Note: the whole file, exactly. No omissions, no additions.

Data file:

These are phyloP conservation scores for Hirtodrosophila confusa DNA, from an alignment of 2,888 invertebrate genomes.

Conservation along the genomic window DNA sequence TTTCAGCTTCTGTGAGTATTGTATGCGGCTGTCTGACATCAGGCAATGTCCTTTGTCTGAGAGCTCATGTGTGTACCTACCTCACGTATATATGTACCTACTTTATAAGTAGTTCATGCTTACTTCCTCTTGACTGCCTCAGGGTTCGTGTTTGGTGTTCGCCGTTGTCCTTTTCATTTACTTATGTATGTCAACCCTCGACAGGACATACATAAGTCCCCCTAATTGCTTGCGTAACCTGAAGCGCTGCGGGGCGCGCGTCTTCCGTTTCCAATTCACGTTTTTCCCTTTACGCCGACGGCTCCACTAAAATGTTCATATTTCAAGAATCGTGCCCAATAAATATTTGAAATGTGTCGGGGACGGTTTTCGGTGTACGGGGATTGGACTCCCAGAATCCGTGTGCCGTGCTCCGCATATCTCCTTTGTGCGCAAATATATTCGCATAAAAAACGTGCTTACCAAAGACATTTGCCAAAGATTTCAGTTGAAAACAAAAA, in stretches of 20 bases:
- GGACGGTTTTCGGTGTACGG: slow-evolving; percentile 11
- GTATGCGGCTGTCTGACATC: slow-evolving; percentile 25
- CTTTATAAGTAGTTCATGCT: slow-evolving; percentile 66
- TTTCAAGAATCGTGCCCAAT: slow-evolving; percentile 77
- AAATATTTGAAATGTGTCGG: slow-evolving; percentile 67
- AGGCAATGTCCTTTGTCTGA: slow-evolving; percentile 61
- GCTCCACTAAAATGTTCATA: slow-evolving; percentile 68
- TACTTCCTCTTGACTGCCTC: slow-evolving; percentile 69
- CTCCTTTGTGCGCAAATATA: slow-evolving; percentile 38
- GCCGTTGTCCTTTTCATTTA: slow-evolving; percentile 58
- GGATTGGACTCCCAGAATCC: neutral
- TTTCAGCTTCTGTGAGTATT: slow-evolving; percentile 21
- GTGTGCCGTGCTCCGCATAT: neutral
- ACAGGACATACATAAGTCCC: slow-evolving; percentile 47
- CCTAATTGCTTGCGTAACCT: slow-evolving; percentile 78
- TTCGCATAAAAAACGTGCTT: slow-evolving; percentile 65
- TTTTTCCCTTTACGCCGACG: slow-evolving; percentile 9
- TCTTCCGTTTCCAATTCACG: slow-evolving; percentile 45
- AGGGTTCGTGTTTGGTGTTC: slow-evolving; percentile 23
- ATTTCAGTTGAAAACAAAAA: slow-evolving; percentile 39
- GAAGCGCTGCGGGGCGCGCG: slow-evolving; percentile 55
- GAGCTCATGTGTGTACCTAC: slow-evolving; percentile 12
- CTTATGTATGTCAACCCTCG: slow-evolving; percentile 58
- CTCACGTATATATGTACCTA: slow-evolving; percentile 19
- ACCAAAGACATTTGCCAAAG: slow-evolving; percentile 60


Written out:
These are phyloP conservation scores for Hirtodrosophila confusa DNA, from an alignment of 2,888 invertebrate genomes.

Conservation along the genomic window DNA sequence TTTCAGCTTCTGTGAGTATTGTATGCGGCTGTCTGACATCAGGCAATGTCCTTTGTCTGAGAGCTCATGTGTGTACCTACCTCACGTATATATGTACCTACTTTATAAGTAGTTCATGCTTACTTCCTCTTGACTGCCTCAGGGTTCGTGTTTGGTGTTCGCCGTTGTCCTTTTCATTTACTTATGTATGTCAACCCTCGACAGGACATACATAAGTCCCCCTAATTGCTTGCGTAACCTGAAGCGCTGCGGGGCGCGCGTCTTCCGTTTCCAATTCACGTTTTTCCCTTTACGCCGACGGCTCCACTAAAATGTTCATATTTCAAGAATCGTGCCCAATAAATATTTGAAATGTGTCGGGGACGGTTTTCGGTGTACGGGGATTGGACTCCCAGAATCCGTGTGCCGTGCTCCGCATATCTCCTTTGTGCGCAAATATATTCGCATAAAAAACGTGCTTACCAAAGACATTTGCCAAAGATTTCAGTTGAAAACAAAAA, in stretches of 20 bases:
- GGACGGTTTTCGGTGTACGG: slow-evolving; percentile 11
- GTATGCGGCTGTCTGACATC: slow-evolving; percentile 25
- CTTTATAAGTAGTTCATGCT: slow-evolving; percentile 66
- TTTCAAGAATCGTGCCCAAT: slow-evolving; percentile 77
- AAATATTTGAAATGTGTCGG: slow-evolving; percentile 67
- AGGCAATGTCCTTTGTCTGA: slow-evolving; percentile 61
- GCTCCACTAAAATGTTCATA: slow-evolving; percentile 68
- TACTTCCTCTTGACTGCCTC: slow-evolving; percentile 69
- CTCCTTTGTGCGCAAATATA: slow-evolving; percentile 38
- GCCGTTGTCCTTTTCATTTA: slow-evolving; percentile 58
- GGATTGGACTCCCAGAATCC: neutral
- TTTCAGCTTCTGTGAGTATT: slow-evolving; percentile 21
- GTGTGCCGTGCTCCGCATAT: neutral
- ACAGGACATACATAAGTCCC: slow-evolving; percentile 47
- CCTAATTGCTTGCGTAACCT: slow-evolving; percentile 78
- TTCGCATAAAAAACGTGCTT: slow-evolving; percentile 65
- TTTTTCCCTTTACGCCGACG: slow-evolving; percentile 9
- TCTTCCGTTTCCAATTCACG: slow-evolving; percentile 45
- AGGGTTCGTGTTTGGTGTTC: slow-evolving; percentile 23
- ATTTCAGTTGAAAACAAAAA: slow-evolving; percentile 39
- GAAGCGCTGCGGGGCGCGCG: slow-evolving; percentile 55
- GAGCTCATGTGTGTACCTAC: slow-evolving; percentile 12
- CTTATGTATGTCAACCCTCG: slow-evolving; percentile 58
- CTCACGTATATATGTACCTA: slow-evolving; percentile 19
- ACCAAAGACATTTGCCAAAG: slow-evolving; percentile 60